Odette Wilkens has been a technology transactional attorney for over 20 years, having represented multi-national corporations in entertainment, finance and technology. She co-founded Wired Broadband, Inc. (WBI) a non-profit in New York City, and The National Call for Safe Technology, a coalition of over 100 organizations and individuals nationwide. Both organizations advocate protections for the public by promoting safer telecommunications. Expanding her efforts in NYC, she founded the NYC Alliance for Safe Technology, a coalition of NYC residents, civic leaders, and community board leaders and members, advocating for the responsible placement of wireless facilities. In her various roles, she has been promoting the benefits of wired broadband connectivity to bridge the digital divide for the unserved, underserved and disabled communities.

Connect with Odette:

National Call for Safe Technology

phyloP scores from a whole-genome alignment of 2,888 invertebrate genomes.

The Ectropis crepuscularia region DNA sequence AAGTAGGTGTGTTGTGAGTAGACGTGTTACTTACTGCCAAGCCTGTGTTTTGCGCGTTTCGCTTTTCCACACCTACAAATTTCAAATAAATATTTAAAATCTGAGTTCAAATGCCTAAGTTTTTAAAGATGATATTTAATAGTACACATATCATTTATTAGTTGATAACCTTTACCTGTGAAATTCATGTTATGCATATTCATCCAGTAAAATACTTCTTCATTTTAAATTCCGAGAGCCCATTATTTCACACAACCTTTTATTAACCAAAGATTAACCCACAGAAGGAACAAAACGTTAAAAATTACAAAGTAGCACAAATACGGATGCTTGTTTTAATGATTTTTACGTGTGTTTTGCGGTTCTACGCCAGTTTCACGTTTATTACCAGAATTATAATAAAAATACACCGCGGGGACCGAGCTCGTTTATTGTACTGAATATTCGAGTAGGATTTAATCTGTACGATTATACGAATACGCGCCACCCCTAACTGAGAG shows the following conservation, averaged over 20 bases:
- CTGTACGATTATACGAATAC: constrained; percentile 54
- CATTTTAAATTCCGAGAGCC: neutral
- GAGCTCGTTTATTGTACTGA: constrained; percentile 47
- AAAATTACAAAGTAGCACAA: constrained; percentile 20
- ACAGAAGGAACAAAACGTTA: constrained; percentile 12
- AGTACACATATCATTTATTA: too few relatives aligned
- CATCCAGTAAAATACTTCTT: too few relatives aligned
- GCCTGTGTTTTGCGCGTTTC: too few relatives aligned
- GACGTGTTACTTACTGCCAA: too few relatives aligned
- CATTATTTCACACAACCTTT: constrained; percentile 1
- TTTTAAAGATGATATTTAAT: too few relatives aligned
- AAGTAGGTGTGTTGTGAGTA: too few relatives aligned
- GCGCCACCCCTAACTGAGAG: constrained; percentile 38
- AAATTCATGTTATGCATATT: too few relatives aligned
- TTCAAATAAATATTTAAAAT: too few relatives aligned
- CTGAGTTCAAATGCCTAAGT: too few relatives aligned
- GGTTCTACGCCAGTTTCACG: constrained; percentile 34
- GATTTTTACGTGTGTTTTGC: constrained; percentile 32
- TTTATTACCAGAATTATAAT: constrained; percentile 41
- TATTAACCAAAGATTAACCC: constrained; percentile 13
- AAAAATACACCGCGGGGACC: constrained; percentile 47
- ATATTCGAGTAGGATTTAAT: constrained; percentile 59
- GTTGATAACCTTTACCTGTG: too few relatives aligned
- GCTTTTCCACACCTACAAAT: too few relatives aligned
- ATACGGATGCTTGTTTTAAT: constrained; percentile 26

Epidemiology. From the Greek “epi,” meaning “among,” and “demos” meaning “the people.” In modern usage, epidemiology is the study of disease in populations. Professor Edwards uses this term for the “disease” of road traffic accidents. He has done extensive research on this in relation to reduced street lighting, by compiling data from scores of municipalities in Britain and has come to the conclusion that… well you’ll have to listen to the episode. Phil Edwards is a Professor of Epidemiology & Statistics at the London School of Hygiene & Tropical Medicine, one of the world’s leading public health universities. His research has focused on road safety (particularly of pedestrians), and he has used interrupted time series analysis methods to evaluate the effects of 20 mph traffic speed zones on road injuries in London and the effects of reduced street lighting on road casualties and crime in England. Most recently, he has researched construction site injuries in lower income countries, where rapid urbanisation requires construction on an unprecedented scale.